Get the inside track

Douglas Butt

Senior Associate

“I enjoy language and am quite descriptive, but I’ve found that being a good communicator is all about being able to convey your message in as straightforward a way as possible.”

What is the most interesting project you have worked on since joining Finsbury?

Without doubt Select Committee training, preparing clients to face intense questioning from MPs. It’s quite a surreal experience, sitting in front of a client, often someone vastly senior to you, and grilling them. We aim to make the experience as gruelling as possible so you can really go for it!

How did you come across Finsbury? What made them stand out from the crowd?

I did a couple of weeks’ work experience after university and loved it. I was applying for the civil service at the time, but I didn’t really know what I wanted to do – all I knew was that I was obsessed with politics, but didn’t want to be ‘in’ politics. I was sat with the Public Affairs team and they definitely made a huge impression on me – I think I appreciated the fact that essentially they were all political geeks like me.

What do you now do at Finsbury and what sort of clients do you deal with?

I work on the Political and Regulatory team, so it’s pretty much politics every day – it’s been a bit of a busy year for us! Essentially our job is to help our clients understand and navigate government policy, and advise them on how best to communicate their objectives to politicians. You have to be a generalist to some extent, and I cover a number of sectors, but over the years I seem to have developed a speciality in transport. It’s a field I enjoy because it often involves very tangible products and outcomes.

What company activities happen each year within Finsbury and why you enjoy them?

The weekend away and Christmas party are yearly highlights. Personally though I’m a fan of the summer softball in Regents Park. Everyone works so hard so I think we all appreciate an opportunity to kick back a bit.

What qualities and skills have you learnt since joining Finsbury?

Getting to the point! I enjoy language and am quite descriptive, but I’ve found that being a good communicator is all about being able to convey your message in as straightforward a way as possible. It’s very easy to overcomplicate something and as soon as you do that, your message is lost.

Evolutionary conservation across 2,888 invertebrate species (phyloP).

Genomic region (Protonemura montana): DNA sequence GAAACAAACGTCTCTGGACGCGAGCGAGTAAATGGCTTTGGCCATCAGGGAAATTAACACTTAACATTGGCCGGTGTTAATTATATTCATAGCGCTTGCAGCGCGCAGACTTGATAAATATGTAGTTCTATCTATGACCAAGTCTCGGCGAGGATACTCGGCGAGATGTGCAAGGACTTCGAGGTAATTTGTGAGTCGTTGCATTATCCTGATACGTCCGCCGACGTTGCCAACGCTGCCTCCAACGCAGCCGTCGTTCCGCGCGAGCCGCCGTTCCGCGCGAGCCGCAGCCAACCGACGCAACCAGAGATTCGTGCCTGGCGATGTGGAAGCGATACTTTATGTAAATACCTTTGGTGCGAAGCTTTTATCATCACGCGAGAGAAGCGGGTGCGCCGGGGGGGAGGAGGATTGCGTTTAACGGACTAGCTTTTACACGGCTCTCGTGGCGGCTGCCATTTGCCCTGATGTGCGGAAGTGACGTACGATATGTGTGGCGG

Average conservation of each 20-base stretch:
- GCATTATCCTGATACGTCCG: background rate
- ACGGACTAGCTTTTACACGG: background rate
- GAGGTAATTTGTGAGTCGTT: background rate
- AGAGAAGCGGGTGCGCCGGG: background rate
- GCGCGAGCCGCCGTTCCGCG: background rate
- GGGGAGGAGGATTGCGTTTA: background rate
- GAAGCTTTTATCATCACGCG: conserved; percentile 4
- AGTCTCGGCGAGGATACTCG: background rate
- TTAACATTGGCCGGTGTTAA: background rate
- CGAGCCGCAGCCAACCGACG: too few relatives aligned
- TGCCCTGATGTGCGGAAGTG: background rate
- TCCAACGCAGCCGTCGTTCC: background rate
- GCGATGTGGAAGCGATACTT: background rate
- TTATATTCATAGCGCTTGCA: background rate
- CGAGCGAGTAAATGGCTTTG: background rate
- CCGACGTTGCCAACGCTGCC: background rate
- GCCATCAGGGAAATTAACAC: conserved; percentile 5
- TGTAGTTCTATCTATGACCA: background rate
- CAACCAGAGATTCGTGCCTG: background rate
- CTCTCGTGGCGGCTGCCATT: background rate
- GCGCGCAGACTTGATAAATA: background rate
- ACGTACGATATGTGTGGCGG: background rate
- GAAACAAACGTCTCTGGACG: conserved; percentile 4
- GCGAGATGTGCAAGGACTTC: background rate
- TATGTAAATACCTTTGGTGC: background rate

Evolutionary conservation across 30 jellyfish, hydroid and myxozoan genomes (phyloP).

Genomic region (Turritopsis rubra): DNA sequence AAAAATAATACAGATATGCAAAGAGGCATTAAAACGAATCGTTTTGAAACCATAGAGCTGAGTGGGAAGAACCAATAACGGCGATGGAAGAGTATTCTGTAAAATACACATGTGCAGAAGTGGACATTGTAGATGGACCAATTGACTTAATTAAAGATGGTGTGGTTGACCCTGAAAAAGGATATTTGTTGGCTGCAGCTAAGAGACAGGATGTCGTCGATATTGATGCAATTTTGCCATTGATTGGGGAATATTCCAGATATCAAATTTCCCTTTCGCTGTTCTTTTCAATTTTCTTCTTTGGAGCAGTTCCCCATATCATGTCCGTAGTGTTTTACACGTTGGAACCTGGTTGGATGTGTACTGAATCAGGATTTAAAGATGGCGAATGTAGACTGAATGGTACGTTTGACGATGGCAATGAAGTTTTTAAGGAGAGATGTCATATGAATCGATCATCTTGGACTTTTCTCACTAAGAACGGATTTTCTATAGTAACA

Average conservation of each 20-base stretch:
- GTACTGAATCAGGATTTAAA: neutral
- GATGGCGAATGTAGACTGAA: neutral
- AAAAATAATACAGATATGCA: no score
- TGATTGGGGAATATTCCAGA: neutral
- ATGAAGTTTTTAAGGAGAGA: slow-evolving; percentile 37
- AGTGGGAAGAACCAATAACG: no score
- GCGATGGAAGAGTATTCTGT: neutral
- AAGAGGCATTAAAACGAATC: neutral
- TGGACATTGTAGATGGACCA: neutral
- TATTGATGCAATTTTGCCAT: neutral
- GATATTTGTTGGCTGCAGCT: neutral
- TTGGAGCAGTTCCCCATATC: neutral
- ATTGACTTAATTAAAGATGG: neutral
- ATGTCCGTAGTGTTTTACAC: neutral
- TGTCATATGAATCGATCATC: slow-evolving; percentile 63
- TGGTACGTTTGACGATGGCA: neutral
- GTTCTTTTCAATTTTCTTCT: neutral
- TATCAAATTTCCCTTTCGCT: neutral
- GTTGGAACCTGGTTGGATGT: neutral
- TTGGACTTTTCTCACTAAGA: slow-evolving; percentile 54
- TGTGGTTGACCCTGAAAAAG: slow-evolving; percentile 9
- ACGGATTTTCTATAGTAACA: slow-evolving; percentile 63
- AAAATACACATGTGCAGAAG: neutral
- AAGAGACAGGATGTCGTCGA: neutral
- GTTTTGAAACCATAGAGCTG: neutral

In what way have you surprised yourself since working at Finsbury?

I’ve become a lot more confident in my abilities. I’m an extremely self-critical person and it’s sometimes tough to know whether you’re hitting the right level when you work so closely with an exceptionally talented group of people, many of whom have been doing this for years. But I think that challenge actually pushes you to raise your game, at least that’s what I’ve found.

Did you have any preconceptions about Finsbury before you joined? How was the firm the same or different than you imagined?

I don’t think I expected it to be such a relaxed atmosphere. Don’t get me wrong, everyone works extremely hard, but it’s not like some offices that can feel closed off and stuffy. It’s a very flat and open structure where everyone is genuinely friendly.

What is the best part of the job?

Easily my team. I think we pride ourselves on being slightly different to the rest of the office, mainly because of our field of work, and I love that.

How would you describe the atmosphere at Finsbury?

Extremely friendly. It’s something that comes up a lot when people spend time working with us. I think many people expect it to be very corporate because of the work we do but that couldn’t be further from the case.

How have you seen the general PR landscape change? Are there any trends you are seeing in the sector that excite you?

Politics is ‘always’ exciting – if not slightly exhausting! I can’t think of a single sector that has changed as much in the last year, and had such a seismic impact on business and society, as politics. It’s so volatile at the moment and is becoming increasingly relevant to every aspect of our work.  Public Affairs has had to adapt and become more flexible as we try to explain the changes we’re seeing, and not just predict what we think might happen.